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Symphony Silicon Valley Pops Festival Opens This Weekend

July 24, 2014

Saturday, July 26 to Sunday, Aug. 3: Symphony Silicon Valley presents Target Summer Pops. Five free concerts over two weekends. On the Tower Lawn at San Jose State University (San Fernando and 4th St. in downtown San Jose).

This is one of the Bay Area’s largest free music festivals, spread over two weekends and a huge lawn.

It may be one of the last Norman Rockwell moments left to enjoy this summer. Or would you say, a last Luncheon on the Grass moment, albeit without the naked lady. Or else think of it simply as a kind of public exhalation after weeks of bad news. A chance to sigh, soar, and re-believe. No tickets, no vendors, no booths. And if you want a bottle of water, that’s free too! And at Sunday concerts, free ice cream. Chocolate, strawberry, orange sherbet; the estimate is 3,000 scoops per show. Incidentally, although liquor is prohibited on campus, we’re told that if you bring a bottle of wine at the bottom of the picnic basket, no one will say no. Enjoy, relax, listen to a little night music.

Regular festivalgoers will tell you this one of their finest memories from summer. “If you ever wanted to see America’s melting pot, this is it,” Symphony Silicon Valley President and General Director Andrew Bales told us. “From babes-in-arms to octogenarians, and in every color of the rainbow, and they’re all having a good time listening to the same thing.”

Saturday, July 26, 7 p.m., Symphonic Strings

Maestro Peter Jaffee leads the festival’s opening performance of popular classical works written for strings only. Jaffee is six-foot-six, and as Bales notes, “once you’ve seen him, you’ll never forget him. He’s a bit of a jokester and people love it. He has great fun with the music and getting the audience involved.”

“If you ever wanted to see America’s melting pot, this is it; from babes-in-arms to octogenarians, and in every color of the rainbow.” — Andrew Bales, General Director, Symphony Silicon Valley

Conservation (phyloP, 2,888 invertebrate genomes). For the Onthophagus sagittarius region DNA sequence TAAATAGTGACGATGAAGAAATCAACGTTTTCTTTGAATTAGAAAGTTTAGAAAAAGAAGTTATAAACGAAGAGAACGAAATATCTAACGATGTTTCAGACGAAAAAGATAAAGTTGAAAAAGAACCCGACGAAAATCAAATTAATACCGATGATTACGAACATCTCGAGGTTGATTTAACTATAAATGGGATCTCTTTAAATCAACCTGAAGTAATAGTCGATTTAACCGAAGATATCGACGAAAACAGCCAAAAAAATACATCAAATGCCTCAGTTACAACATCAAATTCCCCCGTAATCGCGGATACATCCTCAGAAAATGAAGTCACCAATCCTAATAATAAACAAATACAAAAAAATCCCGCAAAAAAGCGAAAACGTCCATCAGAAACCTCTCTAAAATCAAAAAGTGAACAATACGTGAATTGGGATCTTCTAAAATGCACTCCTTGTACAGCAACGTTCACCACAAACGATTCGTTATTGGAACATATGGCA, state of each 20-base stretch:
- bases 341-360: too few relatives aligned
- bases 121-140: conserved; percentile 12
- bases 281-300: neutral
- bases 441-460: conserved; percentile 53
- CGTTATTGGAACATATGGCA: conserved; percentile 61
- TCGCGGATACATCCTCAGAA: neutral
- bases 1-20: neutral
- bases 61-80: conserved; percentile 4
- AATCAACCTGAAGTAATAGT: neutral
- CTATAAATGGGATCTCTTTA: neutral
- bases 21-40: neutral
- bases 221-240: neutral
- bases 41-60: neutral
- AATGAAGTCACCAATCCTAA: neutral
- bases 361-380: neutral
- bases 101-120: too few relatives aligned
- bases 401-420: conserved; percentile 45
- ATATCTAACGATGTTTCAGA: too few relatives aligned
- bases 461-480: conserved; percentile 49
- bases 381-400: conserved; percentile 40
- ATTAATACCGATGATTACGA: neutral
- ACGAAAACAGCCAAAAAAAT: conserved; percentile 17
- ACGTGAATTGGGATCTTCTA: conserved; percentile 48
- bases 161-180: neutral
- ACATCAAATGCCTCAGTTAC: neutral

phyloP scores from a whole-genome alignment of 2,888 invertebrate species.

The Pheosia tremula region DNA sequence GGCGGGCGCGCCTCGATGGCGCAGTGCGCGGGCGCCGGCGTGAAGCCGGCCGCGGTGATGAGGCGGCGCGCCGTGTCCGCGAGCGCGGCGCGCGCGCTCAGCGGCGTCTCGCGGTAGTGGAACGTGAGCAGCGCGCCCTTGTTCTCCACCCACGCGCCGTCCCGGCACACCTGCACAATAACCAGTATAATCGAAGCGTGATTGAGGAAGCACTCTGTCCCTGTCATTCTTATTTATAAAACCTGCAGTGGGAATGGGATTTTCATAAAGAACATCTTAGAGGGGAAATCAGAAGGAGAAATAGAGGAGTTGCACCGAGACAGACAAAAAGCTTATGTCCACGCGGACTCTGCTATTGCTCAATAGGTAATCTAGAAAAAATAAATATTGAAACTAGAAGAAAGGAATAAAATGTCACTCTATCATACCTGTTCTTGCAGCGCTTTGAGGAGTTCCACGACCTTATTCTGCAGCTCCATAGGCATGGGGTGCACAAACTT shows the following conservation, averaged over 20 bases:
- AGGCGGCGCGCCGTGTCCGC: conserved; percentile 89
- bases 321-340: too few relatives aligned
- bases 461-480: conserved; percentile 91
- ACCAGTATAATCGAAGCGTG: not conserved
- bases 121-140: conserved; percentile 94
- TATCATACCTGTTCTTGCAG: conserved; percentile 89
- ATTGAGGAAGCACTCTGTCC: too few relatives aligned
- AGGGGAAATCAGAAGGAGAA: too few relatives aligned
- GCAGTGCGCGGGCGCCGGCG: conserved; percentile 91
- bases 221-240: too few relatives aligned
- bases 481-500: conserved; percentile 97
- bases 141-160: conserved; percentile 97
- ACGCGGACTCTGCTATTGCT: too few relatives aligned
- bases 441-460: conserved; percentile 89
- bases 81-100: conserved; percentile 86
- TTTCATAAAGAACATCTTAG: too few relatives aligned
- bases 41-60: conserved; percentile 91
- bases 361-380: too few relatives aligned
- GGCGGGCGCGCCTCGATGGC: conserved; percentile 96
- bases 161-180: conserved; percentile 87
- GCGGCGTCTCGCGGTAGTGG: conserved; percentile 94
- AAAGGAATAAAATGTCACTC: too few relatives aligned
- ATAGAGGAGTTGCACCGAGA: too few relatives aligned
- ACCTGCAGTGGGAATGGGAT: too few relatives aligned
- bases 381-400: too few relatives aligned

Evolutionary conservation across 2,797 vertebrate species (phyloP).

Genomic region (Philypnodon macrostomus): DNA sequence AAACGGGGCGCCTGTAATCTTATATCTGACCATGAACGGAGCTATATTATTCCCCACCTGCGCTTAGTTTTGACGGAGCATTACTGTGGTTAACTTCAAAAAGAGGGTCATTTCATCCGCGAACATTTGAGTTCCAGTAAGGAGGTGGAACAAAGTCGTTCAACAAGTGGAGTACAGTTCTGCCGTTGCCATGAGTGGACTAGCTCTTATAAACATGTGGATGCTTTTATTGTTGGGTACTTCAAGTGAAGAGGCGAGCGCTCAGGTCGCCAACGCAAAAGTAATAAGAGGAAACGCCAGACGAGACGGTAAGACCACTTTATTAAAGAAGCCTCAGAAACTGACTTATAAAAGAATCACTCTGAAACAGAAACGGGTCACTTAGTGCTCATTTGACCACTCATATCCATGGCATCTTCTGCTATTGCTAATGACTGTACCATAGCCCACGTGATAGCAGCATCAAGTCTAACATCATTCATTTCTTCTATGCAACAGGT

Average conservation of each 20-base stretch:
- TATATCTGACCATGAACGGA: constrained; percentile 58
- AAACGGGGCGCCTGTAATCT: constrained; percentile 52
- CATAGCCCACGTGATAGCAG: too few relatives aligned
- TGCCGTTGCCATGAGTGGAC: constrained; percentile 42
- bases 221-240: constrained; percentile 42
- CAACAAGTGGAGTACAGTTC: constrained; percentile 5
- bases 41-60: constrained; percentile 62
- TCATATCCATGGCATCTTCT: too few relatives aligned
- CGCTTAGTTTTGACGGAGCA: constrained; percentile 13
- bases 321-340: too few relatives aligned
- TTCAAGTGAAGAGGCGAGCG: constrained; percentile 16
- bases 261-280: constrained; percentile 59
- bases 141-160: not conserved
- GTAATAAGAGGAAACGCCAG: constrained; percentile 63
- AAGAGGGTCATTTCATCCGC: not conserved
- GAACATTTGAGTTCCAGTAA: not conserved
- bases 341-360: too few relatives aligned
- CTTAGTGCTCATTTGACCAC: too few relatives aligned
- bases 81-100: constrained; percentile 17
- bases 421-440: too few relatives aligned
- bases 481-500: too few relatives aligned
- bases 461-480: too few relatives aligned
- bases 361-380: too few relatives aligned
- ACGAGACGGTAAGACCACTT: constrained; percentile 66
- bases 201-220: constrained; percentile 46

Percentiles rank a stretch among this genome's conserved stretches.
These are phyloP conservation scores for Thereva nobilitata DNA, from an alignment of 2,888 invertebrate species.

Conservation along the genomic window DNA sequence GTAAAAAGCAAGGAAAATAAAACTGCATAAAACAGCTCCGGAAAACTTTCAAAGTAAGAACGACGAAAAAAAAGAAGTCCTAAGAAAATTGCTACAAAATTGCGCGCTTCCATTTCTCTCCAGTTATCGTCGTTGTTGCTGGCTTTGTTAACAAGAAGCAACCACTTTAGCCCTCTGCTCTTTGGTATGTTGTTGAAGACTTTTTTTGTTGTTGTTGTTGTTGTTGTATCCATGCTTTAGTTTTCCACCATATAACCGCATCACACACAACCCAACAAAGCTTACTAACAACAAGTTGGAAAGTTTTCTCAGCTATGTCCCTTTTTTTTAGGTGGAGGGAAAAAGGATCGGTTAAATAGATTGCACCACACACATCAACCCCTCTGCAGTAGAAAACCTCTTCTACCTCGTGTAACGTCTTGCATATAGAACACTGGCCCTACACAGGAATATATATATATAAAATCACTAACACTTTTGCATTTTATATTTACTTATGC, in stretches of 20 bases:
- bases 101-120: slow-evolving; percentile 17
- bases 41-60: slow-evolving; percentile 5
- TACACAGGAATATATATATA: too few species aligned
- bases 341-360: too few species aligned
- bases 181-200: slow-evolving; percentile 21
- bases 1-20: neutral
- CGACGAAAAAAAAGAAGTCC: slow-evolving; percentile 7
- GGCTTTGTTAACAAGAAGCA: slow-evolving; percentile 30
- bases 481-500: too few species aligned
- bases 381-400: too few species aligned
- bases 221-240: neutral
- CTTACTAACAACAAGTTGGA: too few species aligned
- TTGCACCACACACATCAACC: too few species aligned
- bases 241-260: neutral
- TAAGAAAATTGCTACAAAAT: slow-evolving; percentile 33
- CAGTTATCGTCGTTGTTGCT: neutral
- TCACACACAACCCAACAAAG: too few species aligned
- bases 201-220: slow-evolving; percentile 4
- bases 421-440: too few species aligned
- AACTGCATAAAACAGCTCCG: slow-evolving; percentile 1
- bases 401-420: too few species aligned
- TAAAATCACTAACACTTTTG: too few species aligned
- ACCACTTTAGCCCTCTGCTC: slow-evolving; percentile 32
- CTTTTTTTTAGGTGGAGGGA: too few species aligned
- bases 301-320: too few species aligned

Sunday, July 27, 5:30 p.m. Opera Pops

Opera San Jose founder Irene Dalis, 87, relinquished control of the company a few months ago and appointed her successor, Larry Hancock, who takes over this month. He’s been with OSJ for 30 years and now has joined with the Symphony Silicon Valley Festival to present some of the company’s resident artists singing favorite arias and American musical classics like “If I were a rich man” from Fiddler on the Roof and “Summertime” from Porgy and Bess.

Friday, Aug. 1, 7 p.m. Mariachi Sol de Mexico

There are maybe three world-class mariachi bands in the concert world. This is one: a 14-member group and, on this particular evening, a showcase of rising stars. Presented with Viva Fest and led by Jose Hernandez, who founded the group in 1981. These are virtuoso musicians playing standard fare but also some special arrangements, including one a Glenn Miller favorite. This group is highly respected: The Association of California Symphony Orchestras is having their annual conference in Santa Rosa later this month, and the featured performance is Mariachi Sol de Mexico.

Saturday, Aug. 2, 7 p.m. Classical Mystery Tour

Beatlemania was the equivalent of Lisztomania as well as a Broadway musical that ran from 1977 to 1979, and then, after a lawsuit launched by Apple Corps, stopped and started and keeps going on in different venues around the world. Classical Mystery Tour is a semblance of the musical, and was organized by the same person who organized the original production. So it’s the Fab Four in their original personas and dress backed up by the 60-member symphony.

Sunday, Aug. 3, 5:30 p.m. Cole Porter Songbook

The festival closes with the music of Cole Porter; from “All of You” to “You’re the Top.” Led by conductor, composer and arranger Larry Blank, the Symphony is joined by Broadway talents Lisa Vroman, David Burnham, and Christina Saffran. You may remember Vroman, the lyric soprano, from her record-breaking five-year run in San Francisco as Christine Daae in The Phantom of the Opera. The program includes all those great songs made popular by, among many others, Ella Fitzgerald.


The festival can be reached by public transportation including buses, Cal Train and local light rail. There is also parking on the university grounds. Last year it drew 25,000 people. Concerts last 75 to 90 minutes. Some chairs are provided. Best to get there an hour or so early.

Mark MacNamara, a writer and journalist based in Asheville, North Carolina, has written for such publications as NautilusSalonThe Stanford Social Innovation Review, and Vanity Fair. From time to time, his pieces in San Francisco Classical Voice also appear in  Noteworthy examples include a piece about Philip Glass’s dream to build a cultural center on the Pacific Coast; a profile of sound composer Pamela Z and an essay on the Orpheus Chamber Orchestra. MacNamara recently won several awards in the 2018 Greater Bay Area Journalism Awards presented by the San Francisco Press Club.  His website is